"If this is what the playoffs are about, I love 'em," said Wicks, who had 16 points and 11 rebounds in his postseason debut after six years in the pros.
In the Spur camp, meanwhile, all was gloom. The team had lost five of its final six regular-season games to blow the home-court advantage. Now it had dropped another to Boston. "It seems like we've been in a funeral for two weeks," said one player, "but we can't get to the graveyard."
Kenon, a sensitive soul, was still sullen over losing "Most Popular Spur" to Gervin in a fan vote. "This town has Gervinitis," he complained. "They don't recognize me enough. I'm the best player in the game."
"K's just K," drawled Gervin.
Although other NBA officials were striking, veteran Referee Richie Powers had worked the game in Boston. But for Friday's game in San Antonio the NBA sent two standby officials, Roger McCann, a former bartender at the Salty Dog on Long Island, and Don Durr, whose name, said a Spur, sounded "like some female tennis player."
"We got to get tough and bust some heads," said Moe, who conceded that his team's reputation for coming up short on competitiveness was richly earned.
The inexperience of the officials in the face of one of the league's more hostile crowds worked in favor of the home team as the Spurs came out jingle-jangle-jingling. Gervin bloodied Rowe's nose, and young Olberding sent Cowens sprawling as San Antonio scored the first eight points of the game. "Hey, Cowens," one fan screamed, "call me a taxi."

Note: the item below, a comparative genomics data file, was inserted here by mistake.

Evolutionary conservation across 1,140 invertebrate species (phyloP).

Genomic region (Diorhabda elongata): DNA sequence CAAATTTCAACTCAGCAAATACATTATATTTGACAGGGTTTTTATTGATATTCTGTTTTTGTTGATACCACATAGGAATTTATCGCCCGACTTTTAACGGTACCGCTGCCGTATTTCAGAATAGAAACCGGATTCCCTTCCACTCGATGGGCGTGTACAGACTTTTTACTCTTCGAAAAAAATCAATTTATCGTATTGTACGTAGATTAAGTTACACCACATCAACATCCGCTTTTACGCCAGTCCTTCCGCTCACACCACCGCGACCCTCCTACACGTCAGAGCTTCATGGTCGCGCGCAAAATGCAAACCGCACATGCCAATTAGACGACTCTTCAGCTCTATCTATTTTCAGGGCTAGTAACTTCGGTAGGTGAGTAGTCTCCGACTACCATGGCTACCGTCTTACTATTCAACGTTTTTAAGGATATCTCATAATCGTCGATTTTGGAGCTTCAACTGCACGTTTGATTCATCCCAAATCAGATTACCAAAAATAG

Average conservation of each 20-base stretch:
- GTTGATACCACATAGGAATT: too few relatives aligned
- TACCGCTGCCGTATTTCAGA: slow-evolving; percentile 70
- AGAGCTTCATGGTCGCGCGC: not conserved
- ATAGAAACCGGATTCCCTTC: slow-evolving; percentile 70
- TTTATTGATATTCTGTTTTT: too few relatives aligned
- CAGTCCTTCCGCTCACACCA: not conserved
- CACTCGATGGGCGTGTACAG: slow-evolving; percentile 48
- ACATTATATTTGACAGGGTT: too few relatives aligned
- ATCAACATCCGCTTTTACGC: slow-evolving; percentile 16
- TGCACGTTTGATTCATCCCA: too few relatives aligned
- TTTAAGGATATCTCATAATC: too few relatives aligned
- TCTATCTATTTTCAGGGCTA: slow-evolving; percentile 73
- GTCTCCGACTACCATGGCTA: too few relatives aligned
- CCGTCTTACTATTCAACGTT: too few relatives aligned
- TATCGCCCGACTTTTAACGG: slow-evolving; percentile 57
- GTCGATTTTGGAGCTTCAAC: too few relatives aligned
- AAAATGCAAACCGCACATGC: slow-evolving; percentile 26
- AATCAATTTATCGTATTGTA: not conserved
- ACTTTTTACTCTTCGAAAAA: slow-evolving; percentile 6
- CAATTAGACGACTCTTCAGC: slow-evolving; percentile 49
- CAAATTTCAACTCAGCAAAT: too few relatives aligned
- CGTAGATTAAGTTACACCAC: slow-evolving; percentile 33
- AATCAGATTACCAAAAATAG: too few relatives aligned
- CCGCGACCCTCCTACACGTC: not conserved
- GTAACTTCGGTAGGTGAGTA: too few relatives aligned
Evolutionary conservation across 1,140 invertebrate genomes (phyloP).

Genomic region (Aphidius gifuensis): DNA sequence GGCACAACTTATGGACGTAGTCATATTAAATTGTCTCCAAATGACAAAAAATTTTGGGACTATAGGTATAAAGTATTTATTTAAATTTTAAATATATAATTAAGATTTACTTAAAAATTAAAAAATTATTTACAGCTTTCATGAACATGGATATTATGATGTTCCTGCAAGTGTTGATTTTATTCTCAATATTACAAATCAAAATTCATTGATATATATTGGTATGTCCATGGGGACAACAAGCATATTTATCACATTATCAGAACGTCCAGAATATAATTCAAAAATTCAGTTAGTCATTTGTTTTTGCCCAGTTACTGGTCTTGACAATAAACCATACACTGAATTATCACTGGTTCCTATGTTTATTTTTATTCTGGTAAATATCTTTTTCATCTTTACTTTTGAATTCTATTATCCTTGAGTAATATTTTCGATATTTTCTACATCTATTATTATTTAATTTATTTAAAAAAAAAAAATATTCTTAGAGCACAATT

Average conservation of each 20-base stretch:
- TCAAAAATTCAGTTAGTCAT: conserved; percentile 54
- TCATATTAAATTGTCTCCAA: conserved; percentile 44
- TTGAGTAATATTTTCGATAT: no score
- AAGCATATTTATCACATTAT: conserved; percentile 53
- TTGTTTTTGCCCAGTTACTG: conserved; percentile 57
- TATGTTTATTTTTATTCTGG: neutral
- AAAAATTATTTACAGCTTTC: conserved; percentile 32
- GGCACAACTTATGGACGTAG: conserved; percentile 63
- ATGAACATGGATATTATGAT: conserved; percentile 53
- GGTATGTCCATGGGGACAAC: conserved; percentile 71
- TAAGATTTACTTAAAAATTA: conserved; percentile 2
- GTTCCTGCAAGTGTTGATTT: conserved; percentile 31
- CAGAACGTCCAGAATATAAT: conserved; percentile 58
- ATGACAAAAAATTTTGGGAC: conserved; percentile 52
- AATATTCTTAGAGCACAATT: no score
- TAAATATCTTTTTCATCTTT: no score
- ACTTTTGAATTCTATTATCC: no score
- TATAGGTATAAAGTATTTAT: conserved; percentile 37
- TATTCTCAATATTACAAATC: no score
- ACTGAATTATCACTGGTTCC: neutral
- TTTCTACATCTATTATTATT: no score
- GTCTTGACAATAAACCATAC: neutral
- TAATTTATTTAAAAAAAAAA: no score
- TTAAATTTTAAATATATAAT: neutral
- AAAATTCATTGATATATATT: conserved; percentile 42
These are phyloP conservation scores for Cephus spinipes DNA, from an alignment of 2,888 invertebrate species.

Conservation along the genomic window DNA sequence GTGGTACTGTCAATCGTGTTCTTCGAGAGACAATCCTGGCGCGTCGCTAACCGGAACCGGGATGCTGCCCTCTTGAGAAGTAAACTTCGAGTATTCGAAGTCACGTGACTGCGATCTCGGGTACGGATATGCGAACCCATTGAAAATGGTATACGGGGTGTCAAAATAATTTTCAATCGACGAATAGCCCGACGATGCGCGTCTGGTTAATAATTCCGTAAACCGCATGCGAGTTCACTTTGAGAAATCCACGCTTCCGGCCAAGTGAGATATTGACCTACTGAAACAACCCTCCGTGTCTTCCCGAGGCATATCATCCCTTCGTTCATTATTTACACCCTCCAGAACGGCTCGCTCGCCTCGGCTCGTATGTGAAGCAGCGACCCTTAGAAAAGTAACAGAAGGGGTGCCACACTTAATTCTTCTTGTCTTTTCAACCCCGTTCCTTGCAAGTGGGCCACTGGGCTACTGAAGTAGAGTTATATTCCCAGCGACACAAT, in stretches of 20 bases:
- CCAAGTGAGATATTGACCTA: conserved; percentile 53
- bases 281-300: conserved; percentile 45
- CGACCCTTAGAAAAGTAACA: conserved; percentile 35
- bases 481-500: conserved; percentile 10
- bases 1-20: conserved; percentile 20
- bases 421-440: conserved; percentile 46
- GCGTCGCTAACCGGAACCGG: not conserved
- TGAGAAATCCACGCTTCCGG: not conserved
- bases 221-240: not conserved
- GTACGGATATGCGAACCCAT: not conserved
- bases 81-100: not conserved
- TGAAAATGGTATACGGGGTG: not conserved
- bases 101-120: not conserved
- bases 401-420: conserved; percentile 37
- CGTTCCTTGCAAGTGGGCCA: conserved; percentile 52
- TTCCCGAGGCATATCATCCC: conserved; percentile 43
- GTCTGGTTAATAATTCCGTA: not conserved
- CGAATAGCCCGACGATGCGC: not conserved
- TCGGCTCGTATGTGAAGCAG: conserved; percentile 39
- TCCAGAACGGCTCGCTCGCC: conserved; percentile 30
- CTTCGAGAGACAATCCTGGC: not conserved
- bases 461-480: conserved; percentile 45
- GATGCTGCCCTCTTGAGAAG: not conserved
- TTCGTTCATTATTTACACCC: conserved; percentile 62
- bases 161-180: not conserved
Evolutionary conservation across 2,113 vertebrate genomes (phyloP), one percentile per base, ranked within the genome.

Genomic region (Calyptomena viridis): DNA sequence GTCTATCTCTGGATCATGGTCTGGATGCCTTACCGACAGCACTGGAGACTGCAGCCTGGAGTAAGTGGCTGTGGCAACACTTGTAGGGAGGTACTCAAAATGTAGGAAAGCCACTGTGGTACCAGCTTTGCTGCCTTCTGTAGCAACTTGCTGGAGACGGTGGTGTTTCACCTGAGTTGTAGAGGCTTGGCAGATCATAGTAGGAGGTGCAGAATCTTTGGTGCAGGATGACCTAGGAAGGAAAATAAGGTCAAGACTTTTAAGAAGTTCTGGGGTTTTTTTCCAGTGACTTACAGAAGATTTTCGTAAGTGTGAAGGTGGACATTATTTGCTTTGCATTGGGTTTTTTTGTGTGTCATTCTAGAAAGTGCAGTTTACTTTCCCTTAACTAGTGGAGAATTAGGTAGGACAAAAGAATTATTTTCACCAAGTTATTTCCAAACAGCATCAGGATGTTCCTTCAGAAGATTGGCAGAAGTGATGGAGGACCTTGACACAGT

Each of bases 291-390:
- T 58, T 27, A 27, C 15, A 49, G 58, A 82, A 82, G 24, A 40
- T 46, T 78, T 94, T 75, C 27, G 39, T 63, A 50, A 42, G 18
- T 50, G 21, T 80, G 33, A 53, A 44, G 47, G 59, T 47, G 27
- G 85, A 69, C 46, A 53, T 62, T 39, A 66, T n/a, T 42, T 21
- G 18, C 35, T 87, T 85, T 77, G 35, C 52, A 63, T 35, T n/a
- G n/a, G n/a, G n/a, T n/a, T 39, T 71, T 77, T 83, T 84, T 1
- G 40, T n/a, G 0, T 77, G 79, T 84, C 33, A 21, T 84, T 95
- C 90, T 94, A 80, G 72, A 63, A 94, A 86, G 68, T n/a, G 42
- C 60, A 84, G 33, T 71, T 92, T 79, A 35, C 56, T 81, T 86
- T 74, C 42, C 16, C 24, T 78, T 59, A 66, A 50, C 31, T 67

But, as Heinsohn was to say later, "We took their best shots and regrouped. My team does not roll over." White scored seven straight points and Boston slowly worked its will on the Spurs again.
Referees McCann and Durr soon lost all control of the infighting. Scott seemed particularly upset that his defensive work on Gervin was going unappreciated. In the second quarter Scott deliberately stood in front of Gervin—who was waiting to shoot a free throw—long enough to incur a team technical foul for "delay of game." In the third quarter Scott startled everybody by punching the ball away from Coby Dietrick, who was attempting to shoot the second of a two-for-one.
McCann nailed the Celtics with another delay-of-game technical, whereupon Scott blew up, used some magic words and was kicked out.